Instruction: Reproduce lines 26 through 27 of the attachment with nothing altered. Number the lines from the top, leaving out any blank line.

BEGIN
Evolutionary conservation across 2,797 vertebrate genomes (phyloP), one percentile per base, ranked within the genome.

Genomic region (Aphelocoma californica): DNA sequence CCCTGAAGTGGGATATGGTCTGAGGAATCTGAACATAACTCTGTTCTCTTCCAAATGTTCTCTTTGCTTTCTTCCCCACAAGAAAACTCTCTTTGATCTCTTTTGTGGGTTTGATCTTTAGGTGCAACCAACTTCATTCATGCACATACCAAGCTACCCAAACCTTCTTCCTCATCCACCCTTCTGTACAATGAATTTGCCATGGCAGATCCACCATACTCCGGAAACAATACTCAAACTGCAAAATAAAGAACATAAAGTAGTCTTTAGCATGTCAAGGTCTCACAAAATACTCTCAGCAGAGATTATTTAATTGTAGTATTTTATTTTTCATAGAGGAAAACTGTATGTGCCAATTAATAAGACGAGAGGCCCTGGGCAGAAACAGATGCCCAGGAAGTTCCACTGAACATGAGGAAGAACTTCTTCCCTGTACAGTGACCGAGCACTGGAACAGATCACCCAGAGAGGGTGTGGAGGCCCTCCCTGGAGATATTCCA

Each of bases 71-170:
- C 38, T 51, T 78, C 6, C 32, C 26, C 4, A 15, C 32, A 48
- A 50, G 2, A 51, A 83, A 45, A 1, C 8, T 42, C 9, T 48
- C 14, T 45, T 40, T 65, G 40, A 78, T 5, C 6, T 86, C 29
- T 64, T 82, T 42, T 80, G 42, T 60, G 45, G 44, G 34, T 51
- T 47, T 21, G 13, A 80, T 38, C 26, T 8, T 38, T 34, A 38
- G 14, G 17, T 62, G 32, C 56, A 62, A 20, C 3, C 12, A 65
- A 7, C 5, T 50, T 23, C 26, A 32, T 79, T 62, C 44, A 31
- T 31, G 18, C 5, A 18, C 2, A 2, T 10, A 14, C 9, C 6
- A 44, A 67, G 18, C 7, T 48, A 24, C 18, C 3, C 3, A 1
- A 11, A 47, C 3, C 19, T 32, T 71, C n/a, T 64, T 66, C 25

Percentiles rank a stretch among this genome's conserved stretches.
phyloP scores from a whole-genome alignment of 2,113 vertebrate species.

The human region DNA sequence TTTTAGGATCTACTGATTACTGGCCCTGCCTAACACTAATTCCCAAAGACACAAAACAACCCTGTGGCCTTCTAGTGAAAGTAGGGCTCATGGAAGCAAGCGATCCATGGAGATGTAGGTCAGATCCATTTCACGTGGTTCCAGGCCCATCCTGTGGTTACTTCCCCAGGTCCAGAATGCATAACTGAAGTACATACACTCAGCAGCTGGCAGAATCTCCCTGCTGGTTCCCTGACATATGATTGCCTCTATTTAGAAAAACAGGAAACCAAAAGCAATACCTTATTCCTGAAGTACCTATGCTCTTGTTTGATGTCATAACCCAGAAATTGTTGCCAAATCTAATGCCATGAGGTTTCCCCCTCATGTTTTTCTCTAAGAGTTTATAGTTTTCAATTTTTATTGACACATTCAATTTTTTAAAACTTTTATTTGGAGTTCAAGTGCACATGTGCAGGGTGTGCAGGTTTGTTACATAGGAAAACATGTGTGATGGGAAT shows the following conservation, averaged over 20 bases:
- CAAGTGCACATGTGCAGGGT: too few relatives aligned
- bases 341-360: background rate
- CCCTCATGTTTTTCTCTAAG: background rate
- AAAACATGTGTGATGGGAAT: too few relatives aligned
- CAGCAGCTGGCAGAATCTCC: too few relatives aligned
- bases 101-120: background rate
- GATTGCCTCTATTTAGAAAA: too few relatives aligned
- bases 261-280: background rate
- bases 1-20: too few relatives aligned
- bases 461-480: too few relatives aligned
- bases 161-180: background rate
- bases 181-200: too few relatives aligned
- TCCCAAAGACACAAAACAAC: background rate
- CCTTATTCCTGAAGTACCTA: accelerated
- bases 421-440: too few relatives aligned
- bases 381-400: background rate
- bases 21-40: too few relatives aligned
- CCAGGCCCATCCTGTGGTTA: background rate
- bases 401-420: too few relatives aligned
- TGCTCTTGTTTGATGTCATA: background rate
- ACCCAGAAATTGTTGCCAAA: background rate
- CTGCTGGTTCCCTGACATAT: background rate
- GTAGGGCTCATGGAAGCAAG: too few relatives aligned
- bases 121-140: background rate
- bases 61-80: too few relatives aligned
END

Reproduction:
- bases 461-480: too few relatives aligned
- bases 161-180: background rate